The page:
The thief was sympathetic and obliged his victim by firing two bullets into the hat. "While you're at it," pleaded the traveler, "maybe you could put another two holes into the coach." Again the thief consented, and fired two more rounds into the luxurious wagon. He was about to go when, in a voice which was hardly a whisper, his victim timidly said, "I know that this may seem silly, but perhaps you could shoot a few bullets into my overcoat so that the story will be more convincing." The thief did as he was asked until all his bullets were gone at which point the traveler overpowered his assailant and retrieved his money.
Ok? Faith is a journey – a way of living that demands your total concentration – it is less about belief than action – and it touches every aspect of your life. We’re not just speaking about Sunday mornings or when it is convenient: we’re talking politics, sex, economics, family life and all the rest. Listen to how St. Paul speaks of faith:

Here’s what I want you to do, God helping you: take your everyday, ordinary life – your sleeping, eating, going-to-work-and-school and walking around life – and place it before God as an offering. Embracing what God does for you is the best thing you can do for the Lord. Don’t become so well-adjusted to your culture that you fit into it without even thinking about it. Instead, fix your attention of God and you will be changed from the inside out. Readily recognize what God wants from you and quickly respond to it. Unlike the culture all around you, always dragging you down to its level of immaturity, God brings the best out of you and develops well-formed maturity in you. Romans 12, The Message, Eugene Peterson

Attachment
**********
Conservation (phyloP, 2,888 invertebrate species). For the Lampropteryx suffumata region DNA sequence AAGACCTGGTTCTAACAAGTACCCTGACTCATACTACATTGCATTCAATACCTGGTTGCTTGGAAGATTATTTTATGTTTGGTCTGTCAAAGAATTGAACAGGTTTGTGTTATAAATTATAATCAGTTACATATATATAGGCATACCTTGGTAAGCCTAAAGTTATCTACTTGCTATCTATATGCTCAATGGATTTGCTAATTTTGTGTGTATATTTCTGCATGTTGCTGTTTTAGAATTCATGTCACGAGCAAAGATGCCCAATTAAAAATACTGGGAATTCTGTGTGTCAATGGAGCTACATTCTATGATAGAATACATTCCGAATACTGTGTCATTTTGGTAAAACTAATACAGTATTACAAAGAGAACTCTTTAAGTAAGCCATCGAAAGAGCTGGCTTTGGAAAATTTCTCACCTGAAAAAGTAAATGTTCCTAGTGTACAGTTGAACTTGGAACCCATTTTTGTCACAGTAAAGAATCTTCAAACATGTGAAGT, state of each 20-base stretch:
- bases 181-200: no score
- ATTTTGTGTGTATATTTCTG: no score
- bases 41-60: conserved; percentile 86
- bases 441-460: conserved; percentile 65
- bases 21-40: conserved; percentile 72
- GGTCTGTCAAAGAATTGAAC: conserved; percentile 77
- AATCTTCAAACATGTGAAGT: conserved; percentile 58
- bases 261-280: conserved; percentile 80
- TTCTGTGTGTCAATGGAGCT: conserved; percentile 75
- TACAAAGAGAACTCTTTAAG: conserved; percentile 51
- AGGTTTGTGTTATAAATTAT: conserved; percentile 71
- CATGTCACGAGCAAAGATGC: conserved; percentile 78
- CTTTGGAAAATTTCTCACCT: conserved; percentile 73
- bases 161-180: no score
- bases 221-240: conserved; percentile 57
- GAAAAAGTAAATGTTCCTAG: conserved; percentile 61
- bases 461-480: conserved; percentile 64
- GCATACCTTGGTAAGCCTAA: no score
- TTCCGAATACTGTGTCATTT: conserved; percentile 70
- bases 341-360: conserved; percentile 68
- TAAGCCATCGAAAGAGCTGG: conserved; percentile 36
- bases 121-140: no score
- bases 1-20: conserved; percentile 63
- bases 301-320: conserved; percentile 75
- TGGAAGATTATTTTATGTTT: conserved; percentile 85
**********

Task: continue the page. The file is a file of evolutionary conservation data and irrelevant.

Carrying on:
Now this does not happen by accident – and it doesn’t happen by magic either: we grow in well-formed maturity, blessed with wisdom and faith like Abraham and Sarah by opening every aspect of our lives to the journey. And here’s one of the hard won truths of a living faith: we can’t do it all by ourselves. It is too counter-cultural – we need too much help to resist giving up – so God created allies for us – and in our tradition we call these allies the Church – the living Body of Christ in a different form.

So jump ahead to this morning’s Jesus story because it emphasizes our need for helpers along the way of faith. It begins by saying that as Jesus was walking along his journey of faith, he saw a man collecting taxes and said to Matthew, “Come along and spend time with me.” And Matthew stood up and followed him. That’s a simple reminder that we can’t stay on this journey into the unknown all by ourselves – it’s too hard – we need help.

What happens next? They go to a party – a feast – a banquet – again we’re talking community and support, right? And who happens to be at this fiesta? Religion scholars and sinners – lawyers and prostitutes – Pharisees and a lot of disreputable characters – people who look good on the outside and folks whose lives are a total mess: now what do you think about that?